Written communication can make or break your career – Part 3

High-quality writing is a requirement for being a high quality professional. Outstanding writing can help make you an outstanding professional. You gain a competitive advantage in your career by improving your writing skills. Improve this skill and your work will be noticed and your e orts rewarded. Here are two scenarios to illustrate the point:

SCENARIO #1:

Your assignment is to document the current process for handling customer service inquiries for your organization and to recommend improvements in a written report. To gather the information you need for this project, you speak with the manager of the customer service department, interview the five most experienced employees of that department. In addition, you review over one hundred complaints that the department received about poor customer service responses and study a white paper written by your industry trade association entitled Best Practices in Customer Service.

After you’ve collected the data, underlined dozens of key facts and statistics and analyzed the research, you are ready to write the report. Now imagine this—you’ve broken your arm and are not able to compile the report yourself. Your manager arranges for you to collaborate with a colleague. Would you rather collaborate with your colleague, Bill, who majored in English or your colleague, Kimberly, who was a math major? Even though the underlying work, including your data and research, is the same, which team—you and the English major or you and the math major—will likely produce a higher quality, written report?

SCENARIO #2:

You and your co-worker are given similar assignments—analyze and then write a report about the products offered by your company’s top competitors in the marketplace. You research the available products, read online customer reviews, study media reports, and analyze all other publically- available information you can nd. You spend over 40 hours on research and analysis. By your estimate, your co-worker has spent about half that amount of time. While you were skipping lunch and eating dinner at your desk, he was taking long lunches and leaving the office at 5 p.m. every day. The deadline arrives and you each submit your written reports. Your report is ten pages long and includes twelve graphs. Unfortunately, it also includes two typos and a few grammatical errors.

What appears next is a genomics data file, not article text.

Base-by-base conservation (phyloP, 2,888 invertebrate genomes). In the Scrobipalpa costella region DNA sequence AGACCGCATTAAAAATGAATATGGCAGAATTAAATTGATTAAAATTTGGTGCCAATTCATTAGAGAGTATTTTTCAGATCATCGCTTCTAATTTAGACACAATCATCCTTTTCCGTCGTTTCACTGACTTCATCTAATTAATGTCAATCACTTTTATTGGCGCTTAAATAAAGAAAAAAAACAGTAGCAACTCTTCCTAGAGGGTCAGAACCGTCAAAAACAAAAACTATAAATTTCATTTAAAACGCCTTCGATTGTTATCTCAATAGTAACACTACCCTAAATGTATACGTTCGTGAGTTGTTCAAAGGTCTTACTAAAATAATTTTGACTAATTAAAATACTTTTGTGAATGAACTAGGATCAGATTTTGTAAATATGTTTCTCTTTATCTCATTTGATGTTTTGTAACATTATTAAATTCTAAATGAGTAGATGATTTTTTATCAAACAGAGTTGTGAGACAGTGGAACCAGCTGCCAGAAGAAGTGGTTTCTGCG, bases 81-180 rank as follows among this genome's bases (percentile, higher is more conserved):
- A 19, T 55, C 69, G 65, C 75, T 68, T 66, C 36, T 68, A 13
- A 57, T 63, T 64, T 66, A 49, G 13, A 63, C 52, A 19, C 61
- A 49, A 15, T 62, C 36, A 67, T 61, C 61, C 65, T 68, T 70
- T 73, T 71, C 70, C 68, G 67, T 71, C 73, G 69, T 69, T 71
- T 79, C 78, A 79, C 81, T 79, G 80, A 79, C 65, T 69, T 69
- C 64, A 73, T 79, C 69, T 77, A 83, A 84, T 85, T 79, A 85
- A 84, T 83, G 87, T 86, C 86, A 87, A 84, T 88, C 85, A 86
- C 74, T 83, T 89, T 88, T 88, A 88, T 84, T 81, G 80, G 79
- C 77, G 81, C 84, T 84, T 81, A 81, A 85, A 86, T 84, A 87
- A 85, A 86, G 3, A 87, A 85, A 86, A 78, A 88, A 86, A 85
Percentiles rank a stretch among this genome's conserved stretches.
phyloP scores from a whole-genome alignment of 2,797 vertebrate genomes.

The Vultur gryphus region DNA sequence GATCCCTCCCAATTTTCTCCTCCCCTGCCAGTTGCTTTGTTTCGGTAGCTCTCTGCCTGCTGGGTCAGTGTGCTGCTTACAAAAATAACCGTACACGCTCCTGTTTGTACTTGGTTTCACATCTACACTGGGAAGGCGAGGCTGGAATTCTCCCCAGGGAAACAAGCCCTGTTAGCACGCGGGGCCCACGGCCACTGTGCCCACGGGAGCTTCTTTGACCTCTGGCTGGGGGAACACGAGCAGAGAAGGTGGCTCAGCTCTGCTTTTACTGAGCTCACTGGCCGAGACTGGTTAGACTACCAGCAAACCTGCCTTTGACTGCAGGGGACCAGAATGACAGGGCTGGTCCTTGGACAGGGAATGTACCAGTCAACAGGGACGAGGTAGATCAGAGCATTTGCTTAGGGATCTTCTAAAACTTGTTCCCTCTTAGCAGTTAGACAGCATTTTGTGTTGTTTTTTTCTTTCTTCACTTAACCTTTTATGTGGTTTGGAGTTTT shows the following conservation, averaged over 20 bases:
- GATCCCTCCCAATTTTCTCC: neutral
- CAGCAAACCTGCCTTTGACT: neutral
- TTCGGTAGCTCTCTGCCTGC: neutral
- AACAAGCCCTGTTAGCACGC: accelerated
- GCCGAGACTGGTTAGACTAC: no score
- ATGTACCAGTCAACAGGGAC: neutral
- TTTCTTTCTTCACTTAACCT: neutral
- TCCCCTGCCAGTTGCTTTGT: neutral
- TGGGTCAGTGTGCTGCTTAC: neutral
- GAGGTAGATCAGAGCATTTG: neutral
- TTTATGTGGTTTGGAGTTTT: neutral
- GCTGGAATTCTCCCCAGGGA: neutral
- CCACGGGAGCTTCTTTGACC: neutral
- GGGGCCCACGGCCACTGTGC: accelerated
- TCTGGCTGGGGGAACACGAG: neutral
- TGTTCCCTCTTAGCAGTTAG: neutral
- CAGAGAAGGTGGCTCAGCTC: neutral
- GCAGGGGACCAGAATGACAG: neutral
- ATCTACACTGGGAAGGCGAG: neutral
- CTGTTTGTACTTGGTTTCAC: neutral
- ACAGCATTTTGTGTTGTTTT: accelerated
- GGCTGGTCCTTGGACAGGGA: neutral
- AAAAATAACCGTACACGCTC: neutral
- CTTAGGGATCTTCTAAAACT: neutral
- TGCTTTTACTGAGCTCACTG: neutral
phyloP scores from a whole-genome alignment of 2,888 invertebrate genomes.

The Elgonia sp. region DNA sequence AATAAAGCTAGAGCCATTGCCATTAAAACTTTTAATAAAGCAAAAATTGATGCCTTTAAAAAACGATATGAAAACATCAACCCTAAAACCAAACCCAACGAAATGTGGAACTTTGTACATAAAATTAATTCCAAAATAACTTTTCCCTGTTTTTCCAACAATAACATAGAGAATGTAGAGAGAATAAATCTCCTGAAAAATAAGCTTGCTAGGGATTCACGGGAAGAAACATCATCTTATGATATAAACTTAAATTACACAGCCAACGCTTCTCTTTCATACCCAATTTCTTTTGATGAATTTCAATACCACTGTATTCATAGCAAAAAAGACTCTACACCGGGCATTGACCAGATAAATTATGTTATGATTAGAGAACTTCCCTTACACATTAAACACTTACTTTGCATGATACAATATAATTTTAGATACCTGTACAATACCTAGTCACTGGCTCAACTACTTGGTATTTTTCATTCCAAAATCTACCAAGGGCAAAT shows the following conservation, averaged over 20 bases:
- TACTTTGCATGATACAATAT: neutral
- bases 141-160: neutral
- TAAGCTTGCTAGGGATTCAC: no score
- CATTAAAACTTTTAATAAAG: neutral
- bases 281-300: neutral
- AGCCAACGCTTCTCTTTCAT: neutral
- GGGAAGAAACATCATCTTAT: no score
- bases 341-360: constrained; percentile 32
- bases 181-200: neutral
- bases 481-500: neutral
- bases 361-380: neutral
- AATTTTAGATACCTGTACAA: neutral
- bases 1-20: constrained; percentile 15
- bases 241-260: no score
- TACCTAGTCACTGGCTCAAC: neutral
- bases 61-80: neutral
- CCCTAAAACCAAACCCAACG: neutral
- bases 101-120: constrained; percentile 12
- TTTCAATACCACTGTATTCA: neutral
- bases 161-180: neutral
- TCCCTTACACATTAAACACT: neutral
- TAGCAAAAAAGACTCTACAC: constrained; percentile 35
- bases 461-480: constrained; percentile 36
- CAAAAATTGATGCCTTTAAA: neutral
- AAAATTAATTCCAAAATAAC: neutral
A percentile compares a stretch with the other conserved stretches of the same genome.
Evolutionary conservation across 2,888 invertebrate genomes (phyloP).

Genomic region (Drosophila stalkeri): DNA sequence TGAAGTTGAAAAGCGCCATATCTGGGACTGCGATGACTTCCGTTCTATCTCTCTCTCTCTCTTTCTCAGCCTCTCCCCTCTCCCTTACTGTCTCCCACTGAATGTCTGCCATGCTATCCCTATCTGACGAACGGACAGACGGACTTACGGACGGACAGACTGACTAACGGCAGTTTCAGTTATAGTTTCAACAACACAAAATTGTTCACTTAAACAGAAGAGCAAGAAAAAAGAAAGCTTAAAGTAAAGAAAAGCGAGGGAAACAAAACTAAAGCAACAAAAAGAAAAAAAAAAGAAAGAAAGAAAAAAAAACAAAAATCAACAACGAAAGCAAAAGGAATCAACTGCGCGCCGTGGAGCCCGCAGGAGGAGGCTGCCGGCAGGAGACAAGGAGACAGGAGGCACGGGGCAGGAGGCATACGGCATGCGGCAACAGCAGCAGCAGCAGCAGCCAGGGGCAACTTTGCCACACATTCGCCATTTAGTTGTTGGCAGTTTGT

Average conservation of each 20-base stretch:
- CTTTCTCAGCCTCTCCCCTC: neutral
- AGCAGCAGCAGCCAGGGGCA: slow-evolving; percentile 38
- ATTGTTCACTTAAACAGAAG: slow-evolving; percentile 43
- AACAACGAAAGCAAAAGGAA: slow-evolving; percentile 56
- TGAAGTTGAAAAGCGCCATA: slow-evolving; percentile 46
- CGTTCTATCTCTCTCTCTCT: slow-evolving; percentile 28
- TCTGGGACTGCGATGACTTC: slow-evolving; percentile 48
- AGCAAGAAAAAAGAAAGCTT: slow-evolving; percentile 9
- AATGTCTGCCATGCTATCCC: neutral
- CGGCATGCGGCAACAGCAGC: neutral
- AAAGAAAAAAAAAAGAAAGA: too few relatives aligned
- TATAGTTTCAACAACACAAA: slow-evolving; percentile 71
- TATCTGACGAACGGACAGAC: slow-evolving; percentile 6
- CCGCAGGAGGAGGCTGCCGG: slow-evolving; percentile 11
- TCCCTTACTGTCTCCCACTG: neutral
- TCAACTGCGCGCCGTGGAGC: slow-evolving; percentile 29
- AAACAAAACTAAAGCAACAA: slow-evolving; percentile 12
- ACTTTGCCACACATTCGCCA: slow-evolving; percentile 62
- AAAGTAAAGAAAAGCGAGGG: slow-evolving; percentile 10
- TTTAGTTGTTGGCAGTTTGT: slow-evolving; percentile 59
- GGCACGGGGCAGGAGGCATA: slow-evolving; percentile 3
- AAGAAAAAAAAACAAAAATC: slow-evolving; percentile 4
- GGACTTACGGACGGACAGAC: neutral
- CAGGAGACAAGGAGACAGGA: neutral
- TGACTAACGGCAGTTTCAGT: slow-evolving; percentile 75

The deadline arrives and you each submit your written reports. Your report is ten pages long and includes twelve graphs. Unfortunately, it also includes two typos and a few grammatical errors. Your colleague writes a ve-page report with three key graphs, an executive summary, and no typos or grammatical errors. Which report will be more favorably judged? What assumptions will people make about the quality of the research that went into writing each report? What will people assume (rightly or wrongly) about the underlying skills of the person who wrote each report?

During the course of a single year, you could be called upon to write many reports, dozens of presentations, and thousands of emails, letters, and other correspondence. It’s not hard to see that if your written communication regularly contains grammatical errors and punctuation mistakes, is excessively wordy, or fails to effectively communicate the main idea, your performance appraisals will be negatively impacted.

Your written communication will leave a lasting impression. Emails are read, then re-read, and forwarded. Mistakes in grammar, punc- tuation, and spelling will leave a negative impression among your co-workers, bosses, and clients. In some ways, written communication is more hazardous than verbal communication because it leaves behind a trail of evidence and may cement a negative impression of you.

Written communication can make or break your career – Part 2

When you graduated, you may have felt a sense of relief that term papers and other written assignments were behind you. In fact, many graduates choose careers in accounting, engineering, or computer science because they didn’t like classes that required a lot of writing. If you are one of these people, I have some bad news. As a professional in any industry, writing is one of the most important skills. Writing is the primary form of workplace communication. So, if you think you are finished with writing because you graduated from college, think again. e good news is that like the other skills in this book, written communication can be practiced and improved.